It indicates that India lacks the technical expertise and foundation for a globally competitive market and to be self-reliant in EV technology and the manufacturing sector.

Depending on the current trends and patterns, India needs at least 15–25 years to reach the world-dominating market in the electric vehicle sector.

  • As per IEA reports, in 2021, India had around 450,000 units of EV sales, which is considered to be over 40 times lower than China.
  • In 2021, India will also represent only 1% of global EV sales, whereas China will dominate with over 50% of the market.
  • A strong domestic EV industry and manufacturing sector are lacking in the Indian market, whereas China is dominated by multiple homegrown EV brands.
  • As per Mordor Intelligence, India’s EV adoption rate will reach over 6 million annual sales by 2030, whereas a 25–35% rise in EV sales is observed in China, Europe, and the USA.
  • Well, to reach India’s No. 1 position in the EV market, it needs to surpass at least 10 million units annually.
  • India also needs a robust domestic EV supply chain spanning R&D, battery production, manufacturing, and charging infrastructure.
  • Not before 2040–2045, India can reach the ambitious position of being No. 1 in the EV market.

However, if we try to analyze the achievement to be done in 10 years and not wait for such a long time, What do you think is practically possible?

  • Widespread building of fast charging stations and upgrading power grids across India’s major highways and cities in 5 years may enable the route to easy fueling of EVs.
  • Aggressively increasing consumer incentives and improving affordability with huge purchase rebates may force the mass adoption of EVs.
  • A competitive domestic supply chain for lithium-ion cells, batteries, motors, and components within 5 years to reduce costs.
  • Collaboration with leading EV firms in technology, R&D, and the local production sector for fast-track development.
  • Streamlining land acquisition, environmental rules, and other bureaucratic hurdles to accelerate the infrastructure
  • The major issue is an investment of a huge amount, over $20 billion over five years, specifically to modernize and strengthen the electricity infrastructure.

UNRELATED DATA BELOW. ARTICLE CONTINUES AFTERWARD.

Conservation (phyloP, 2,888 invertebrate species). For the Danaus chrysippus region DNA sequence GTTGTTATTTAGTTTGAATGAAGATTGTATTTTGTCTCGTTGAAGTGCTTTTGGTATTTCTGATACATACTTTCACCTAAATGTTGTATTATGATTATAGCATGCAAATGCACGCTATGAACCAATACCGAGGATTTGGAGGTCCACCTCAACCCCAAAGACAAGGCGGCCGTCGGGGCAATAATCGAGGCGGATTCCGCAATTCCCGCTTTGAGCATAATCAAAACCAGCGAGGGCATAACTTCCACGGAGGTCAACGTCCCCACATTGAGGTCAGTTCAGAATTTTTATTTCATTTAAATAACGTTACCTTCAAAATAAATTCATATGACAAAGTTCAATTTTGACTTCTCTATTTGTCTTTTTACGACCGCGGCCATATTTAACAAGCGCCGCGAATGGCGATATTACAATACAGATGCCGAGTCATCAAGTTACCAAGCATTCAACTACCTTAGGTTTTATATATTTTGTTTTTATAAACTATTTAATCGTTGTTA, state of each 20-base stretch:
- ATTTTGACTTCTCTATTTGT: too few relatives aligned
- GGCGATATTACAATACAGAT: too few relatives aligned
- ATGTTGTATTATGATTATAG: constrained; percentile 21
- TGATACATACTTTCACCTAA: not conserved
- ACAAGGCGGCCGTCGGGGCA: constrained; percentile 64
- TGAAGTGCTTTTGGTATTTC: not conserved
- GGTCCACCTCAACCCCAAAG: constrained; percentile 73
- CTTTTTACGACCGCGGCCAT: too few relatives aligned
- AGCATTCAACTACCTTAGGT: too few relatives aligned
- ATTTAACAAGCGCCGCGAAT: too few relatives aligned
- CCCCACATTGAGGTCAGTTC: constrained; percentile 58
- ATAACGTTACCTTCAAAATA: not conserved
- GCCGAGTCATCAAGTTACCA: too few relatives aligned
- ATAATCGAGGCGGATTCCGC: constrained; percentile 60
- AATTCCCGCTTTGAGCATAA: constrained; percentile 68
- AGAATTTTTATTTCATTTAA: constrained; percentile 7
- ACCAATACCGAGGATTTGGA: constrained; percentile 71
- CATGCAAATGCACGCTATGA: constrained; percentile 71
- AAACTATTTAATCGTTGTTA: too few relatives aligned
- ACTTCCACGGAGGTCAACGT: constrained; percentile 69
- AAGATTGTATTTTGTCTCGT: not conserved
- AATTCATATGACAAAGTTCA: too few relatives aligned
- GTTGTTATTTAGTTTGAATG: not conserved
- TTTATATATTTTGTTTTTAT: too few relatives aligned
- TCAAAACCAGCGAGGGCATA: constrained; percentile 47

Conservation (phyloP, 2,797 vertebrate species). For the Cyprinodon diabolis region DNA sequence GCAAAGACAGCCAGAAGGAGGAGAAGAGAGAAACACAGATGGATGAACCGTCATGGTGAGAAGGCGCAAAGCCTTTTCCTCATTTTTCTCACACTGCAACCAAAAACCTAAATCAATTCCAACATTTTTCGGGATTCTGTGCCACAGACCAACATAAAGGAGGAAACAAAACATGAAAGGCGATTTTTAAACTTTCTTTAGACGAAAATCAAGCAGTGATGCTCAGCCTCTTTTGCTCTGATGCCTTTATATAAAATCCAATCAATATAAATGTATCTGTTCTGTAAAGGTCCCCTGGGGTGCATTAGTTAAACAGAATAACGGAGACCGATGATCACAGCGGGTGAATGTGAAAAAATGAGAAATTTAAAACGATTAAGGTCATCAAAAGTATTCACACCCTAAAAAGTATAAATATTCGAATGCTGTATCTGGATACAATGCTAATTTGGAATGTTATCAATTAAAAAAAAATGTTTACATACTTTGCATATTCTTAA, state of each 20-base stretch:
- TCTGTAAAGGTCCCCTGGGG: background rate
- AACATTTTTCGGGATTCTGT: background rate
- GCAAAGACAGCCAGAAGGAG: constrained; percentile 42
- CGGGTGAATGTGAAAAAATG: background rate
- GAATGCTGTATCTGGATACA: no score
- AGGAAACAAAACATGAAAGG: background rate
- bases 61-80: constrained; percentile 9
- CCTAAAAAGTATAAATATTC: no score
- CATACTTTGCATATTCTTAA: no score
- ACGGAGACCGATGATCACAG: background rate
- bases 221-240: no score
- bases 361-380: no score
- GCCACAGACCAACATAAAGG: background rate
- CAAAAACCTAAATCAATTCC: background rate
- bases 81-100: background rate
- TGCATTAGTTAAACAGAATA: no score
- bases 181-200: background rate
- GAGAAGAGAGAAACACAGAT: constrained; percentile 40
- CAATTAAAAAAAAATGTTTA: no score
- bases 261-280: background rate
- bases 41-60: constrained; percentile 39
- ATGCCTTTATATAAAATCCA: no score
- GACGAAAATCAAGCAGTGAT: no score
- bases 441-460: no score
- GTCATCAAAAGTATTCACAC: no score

• Expanding public transit electrification through buses and rail networks.
  • Issuing a mandate to provide a maximum 500-kilometer range and fast charging capability by 2025 for automakers.

It is practically impossible for India to achieve such an ambitious target and challenging timeframe in 10 years.

  • A huge capital investment of over $30 billion is needed for all the major upgrades.
  • Facing issues with land acquisition, technical, and other resource-related hurdles.
  • Even changing an existing structure in such a short period of time will present huge logistical difficulties.
  • Upgrading massive grid transmission infrastructure is huge for such a large geography.
  • One of the major factors is that even after all the investment, it does not guarantee that consumer behavior will change rapidly or that they will have the financial capacity to make such a move.

It will take time even for manufacturers to gain the expertise and knowledge necessary for more successful EVs to be on the road. Hence, the 20–25 time period is apt for India to come steadily into the EV market.

Even though Indian consumers are tech-savvy and enthusiastic about tech-related sectors such as e-commerce, apps, and streaming, they are quite cost-conscious about EVs, lack EV knowledge, and have a lower range.

Despite the hurdles, the market will catch its pace once the choices and options for EVs become more and more seamless over time.